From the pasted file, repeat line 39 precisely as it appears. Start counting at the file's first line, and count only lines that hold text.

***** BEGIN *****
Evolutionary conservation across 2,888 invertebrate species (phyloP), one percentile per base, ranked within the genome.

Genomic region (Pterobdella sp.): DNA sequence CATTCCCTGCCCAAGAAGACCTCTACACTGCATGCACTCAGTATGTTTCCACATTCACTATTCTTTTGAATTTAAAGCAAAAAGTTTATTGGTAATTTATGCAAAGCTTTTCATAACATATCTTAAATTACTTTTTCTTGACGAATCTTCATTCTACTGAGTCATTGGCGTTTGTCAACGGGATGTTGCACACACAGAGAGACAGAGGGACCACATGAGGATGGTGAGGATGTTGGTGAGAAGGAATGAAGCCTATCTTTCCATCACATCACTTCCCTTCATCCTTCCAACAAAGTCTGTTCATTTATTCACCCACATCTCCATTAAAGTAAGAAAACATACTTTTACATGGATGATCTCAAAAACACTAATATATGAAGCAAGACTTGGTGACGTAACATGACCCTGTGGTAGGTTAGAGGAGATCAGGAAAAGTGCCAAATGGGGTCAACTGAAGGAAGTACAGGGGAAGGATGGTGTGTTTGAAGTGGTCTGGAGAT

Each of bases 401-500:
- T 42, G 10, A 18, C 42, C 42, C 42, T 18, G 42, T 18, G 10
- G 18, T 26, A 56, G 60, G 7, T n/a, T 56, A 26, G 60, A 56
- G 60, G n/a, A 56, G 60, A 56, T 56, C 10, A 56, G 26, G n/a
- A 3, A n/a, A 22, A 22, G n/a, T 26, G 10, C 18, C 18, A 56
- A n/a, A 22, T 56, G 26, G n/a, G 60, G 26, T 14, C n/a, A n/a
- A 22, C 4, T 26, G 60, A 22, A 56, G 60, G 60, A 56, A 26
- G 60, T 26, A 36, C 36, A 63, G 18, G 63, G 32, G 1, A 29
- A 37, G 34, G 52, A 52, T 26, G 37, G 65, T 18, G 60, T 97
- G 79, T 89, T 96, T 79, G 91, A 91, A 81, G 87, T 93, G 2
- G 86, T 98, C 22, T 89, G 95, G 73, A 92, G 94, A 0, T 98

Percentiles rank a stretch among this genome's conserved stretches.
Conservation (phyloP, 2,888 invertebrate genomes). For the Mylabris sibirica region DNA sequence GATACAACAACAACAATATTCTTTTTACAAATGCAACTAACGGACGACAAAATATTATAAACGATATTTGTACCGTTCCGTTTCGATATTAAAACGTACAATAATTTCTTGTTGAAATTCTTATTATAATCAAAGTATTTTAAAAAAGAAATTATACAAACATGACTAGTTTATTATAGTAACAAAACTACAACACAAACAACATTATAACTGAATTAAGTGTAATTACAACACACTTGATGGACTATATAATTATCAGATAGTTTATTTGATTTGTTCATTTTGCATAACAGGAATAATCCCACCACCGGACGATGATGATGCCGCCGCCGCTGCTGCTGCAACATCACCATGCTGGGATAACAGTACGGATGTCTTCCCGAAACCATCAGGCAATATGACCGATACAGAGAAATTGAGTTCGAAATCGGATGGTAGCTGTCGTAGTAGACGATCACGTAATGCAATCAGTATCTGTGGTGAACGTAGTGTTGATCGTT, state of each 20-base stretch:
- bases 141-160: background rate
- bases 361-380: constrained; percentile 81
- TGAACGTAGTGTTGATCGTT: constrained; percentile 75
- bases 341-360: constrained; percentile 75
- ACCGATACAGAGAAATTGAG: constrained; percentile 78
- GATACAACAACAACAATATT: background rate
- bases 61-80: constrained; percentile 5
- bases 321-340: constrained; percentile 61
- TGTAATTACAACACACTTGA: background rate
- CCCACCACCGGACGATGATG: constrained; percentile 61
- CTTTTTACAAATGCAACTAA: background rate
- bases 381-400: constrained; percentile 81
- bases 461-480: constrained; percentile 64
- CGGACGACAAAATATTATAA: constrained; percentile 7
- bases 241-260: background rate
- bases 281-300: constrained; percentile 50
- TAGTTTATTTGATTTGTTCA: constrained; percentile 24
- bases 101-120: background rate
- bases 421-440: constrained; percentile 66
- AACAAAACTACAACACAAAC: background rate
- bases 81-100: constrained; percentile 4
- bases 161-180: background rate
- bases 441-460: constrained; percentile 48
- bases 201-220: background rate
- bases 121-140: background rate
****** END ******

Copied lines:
- bases 201-220: background rate